allowthem

 

 

 

 

 

 

 

 

 

If the sky comes falling down, for you, there’s nothing in this world I wouldn’t do.

Well thank you Avcii. Of course this is an empty promiss. The sky does not fall down. So ad implicatio there are things in the world he would not do. If you make a statement with IF, followed by something that will never ever happen, you can insert any promiss after that. This points to the Principle of Explosion.

It is a Dutch saying: If the sky comes falling down, we all wear a blue hat. Of course not many people wear a blue hat. But then the sky did not fall down either. But if it would… boy.. It would be a dream world wherein everything is possible. It points to a logical rule that is discovered in the Middle Ages that is well known under its acronym EFSQ: Ex falso sequitur quod libet

Logically, this sounds a lot less musical:

p \and \neg p \vdash q

P is any statement. ¬p is it’s negation. Something can be and also not be. But that cannot be. This follows from the classical logical law from Aristoteles, that is referred to as the law of non contradiction. Things cannot be and not be. They either are or they are not.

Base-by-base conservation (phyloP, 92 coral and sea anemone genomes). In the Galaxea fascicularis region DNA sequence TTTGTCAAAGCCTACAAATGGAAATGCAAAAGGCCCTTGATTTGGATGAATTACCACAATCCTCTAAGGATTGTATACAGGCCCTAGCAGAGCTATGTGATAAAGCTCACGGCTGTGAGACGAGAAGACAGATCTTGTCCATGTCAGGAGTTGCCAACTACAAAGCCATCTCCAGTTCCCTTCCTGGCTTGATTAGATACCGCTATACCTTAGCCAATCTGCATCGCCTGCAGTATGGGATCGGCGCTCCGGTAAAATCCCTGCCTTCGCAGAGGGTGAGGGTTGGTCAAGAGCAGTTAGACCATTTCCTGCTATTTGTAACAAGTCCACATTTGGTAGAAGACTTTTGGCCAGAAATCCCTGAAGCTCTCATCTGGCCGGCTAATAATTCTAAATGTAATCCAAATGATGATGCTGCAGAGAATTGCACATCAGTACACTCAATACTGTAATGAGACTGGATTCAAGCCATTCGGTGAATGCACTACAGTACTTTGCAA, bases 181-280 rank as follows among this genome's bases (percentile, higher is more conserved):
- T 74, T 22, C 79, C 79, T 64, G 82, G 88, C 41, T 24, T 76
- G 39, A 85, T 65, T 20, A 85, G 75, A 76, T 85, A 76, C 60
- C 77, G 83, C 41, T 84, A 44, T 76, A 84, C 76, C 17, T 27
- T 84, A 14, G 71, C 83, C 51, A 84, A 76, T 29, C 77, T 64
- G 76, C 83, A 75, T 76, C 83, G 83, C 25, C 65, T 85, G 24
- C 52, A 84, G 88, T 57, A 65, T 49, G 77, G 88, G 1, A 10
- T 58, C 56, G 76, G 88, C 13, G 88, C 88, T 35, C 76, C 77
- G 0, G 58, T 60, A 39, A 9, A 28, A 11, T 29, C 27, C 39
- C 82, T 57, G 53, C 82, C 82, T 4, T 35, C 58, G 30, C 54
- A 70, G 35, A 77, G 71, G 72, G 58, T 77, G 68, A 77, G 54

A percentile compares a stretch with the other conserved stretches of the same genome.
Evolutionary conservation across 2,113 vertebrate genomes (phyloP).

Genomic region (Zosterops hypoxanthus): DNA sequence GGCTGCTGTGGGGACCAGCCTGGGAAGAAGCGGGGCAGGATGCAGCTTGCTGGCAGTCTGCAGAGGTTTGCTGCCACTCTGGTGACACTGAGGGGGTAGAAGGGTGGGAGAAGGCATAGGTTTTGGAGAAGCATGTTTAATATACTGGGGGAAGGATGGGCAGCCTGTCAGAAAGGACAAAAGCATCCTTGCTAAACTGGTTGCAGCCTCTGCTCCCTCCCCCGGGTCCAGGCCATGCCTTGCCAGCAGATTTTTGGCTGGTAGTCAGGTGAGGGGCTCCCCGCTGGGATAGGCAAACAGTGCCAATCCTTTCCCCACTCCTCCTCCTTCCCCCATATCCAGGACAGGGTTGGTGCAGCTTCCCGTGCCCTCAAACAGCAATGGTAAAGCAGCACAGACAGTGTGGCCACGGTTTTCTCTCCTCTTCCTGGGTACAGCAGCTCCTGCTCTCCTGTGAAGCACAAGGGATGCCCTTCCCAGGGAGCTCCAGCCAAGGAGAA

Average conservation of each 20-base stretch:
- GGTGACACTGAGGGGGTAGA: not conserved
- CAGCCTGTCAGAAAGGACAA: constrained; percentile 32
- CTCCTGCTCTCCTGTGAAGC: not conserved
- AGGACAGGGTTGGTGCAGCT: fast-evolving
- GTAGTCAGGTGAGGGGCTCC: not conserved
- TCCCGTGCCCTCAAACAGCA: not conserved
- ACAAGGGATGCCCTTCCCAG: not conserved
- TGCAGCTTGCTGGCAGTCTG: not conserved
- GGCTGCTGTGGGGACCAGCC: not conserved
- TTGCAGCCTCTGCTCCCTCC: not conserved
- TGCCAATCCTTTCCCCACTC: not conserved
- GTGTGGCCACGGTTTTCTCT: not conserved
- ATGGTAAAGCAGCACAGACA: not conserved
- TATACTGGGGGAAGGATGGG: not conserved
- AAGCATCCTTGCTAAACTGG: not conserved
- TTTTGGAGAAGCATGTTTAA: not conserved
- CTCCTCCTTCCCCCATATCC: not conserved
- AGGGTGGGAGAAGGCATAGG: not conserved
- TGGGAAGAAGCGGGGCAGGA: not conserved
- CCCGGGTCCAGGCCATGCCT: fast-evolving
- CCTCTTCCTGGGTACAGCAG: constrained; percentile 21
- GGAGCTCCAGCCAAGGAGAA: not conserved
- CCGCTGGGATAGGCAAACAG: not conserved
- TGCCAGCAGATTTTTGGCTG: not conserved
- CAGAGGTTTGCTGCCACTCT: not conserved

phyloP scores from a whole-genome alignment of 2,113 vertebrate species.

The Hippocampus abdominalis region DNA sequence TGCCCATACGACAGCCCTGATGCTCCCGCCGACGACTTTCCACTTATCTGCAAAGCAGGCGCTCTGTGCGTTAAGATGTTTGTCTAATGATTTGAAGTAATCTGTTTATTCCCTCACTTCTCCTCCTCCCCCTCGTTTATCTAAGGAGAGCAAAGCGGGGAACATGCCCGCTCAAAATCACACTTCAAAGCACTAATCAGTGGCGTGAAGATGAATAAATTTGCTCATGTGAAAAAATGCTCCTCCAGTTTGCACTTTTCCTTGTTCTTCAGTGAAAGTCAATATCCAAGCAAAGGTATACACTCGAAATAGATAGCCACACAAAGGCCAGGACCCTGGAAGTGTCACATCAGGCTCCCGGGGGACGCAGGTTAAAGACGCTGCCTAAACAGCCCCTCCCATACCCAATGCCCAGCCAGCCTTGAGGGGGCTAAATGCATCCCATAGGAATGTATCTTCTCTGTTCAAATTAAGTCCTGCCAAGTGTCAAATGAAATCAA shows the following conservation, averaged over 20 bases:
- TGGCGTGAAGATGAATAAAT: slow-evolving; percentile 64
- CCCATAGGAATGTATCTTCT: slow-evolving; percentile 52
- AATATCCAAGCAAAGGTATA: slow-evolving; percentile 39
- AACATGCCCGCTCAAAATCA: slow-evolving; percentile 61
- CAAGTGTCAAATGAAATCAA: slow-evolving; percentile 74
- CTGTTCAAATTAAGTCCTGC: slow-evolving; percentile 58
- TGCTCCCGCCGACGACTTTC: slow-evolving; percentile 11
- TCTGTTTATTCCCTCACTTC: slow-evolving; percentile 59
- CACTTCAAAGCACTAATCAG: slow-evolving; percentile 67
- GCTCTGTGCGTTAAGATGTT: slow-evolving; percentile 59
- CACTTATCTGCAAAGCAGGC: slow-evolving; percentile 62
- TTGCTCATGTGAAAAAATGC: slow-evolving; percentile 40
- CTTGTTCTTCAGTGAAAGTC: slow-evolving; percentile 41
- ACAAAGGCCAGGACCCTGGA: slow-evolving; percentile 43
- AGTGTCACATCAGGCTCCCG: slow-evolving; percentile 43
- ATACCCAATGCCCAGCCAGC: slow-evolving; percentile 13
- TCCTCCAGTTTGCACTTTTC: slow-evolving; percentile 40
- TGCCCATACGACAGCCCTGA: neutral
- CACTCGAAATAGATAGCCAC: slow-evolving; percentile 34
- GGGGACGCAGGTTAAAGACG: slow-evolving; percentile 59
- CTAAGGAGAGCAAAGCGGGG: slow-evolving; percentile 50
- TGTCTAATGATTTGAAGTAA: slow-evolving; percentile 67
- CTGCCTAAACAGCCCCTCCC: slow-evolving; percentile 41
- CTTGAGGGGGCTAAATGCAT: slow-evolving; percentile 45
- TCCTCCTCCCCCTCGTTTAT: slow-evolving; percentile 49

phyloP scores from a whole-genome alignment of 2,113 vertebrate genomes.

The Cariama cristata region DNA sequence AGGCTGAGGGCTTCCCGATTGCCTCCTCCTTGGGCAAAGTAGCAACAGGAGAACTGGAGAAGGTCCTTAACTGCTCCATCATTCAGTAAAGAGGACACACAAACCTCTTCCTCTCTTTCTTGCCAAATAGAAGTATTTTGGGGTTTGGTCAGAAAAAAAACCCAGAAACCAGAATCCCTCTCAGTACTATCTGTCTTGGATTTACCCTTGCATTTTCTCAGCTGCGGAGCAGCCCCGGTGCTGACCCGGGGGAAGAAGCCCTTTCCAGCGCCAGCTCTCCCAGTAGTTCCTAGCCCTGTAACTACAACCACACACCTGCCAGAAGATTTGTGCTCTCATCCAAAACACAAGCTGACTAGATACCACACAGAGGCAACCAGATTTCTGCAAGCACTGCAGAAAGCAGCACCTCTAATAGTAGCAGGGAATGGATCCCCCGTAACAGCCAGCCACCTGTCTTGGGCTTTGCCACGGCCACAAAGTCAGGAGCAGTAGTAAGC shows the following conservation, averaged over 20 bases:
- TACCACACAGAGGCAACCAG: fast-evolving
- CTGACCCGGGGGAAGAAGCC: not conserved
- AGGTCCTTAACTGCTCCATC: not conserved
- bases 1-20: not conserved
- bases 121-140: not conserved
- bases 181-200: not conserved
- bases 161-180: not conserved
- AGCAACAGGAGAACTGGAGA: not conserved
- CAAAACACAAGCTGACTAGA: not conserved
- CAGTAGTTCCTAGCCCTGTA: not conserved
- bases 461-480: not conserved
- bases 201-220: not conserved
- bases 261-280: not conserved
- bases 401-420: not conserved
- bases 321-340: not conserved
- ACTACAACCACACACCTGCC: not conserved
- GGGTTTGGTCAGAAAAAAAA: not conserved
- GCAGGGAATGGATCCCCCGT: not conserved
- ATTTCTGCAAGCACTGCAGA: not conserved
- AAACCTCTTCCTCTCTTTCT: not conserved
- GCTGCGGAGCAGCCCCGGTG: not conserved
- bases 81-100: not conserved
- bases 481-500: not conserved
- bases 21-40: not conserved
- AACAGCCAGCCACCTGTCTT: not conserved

So if things are and are not, everything goes. if a contradiction is true; all things are possible. Because things cannot be and not be. And if they can, then anything goes. Because they can’t. This is called the explosion principle. If that is true, than heaven exists, it comes falling down, we all wear blue hats and avcii would do anything.

You do not have to necessarily agree with the explosion principle. Trivialists don´t. They reject the non-contradictory principle. This is much to the dismay of some philosophers. In the words of Avicenna:  a Persian philosopher: “Anyone who denies the law of non-contradiction should be beaten and burned until he admits that to be beaten is not the same as not to be beaten, and to be burned is not the same as not to be burned.”

Keep that in mind, when admitting you are a trivialist. This should best be kept secret. I guess there are a lot of closet trivialists out there. They are a severely suppressed minority. The Dutch author Harry Mulish admitted to be one and was subsequently ridiculed. Of course when you are a trivialist, you may as well discover heaven. In Mulish´ later work, he appeared to discover heaven. It is a very nice book. It kept my oven levelled for ten years.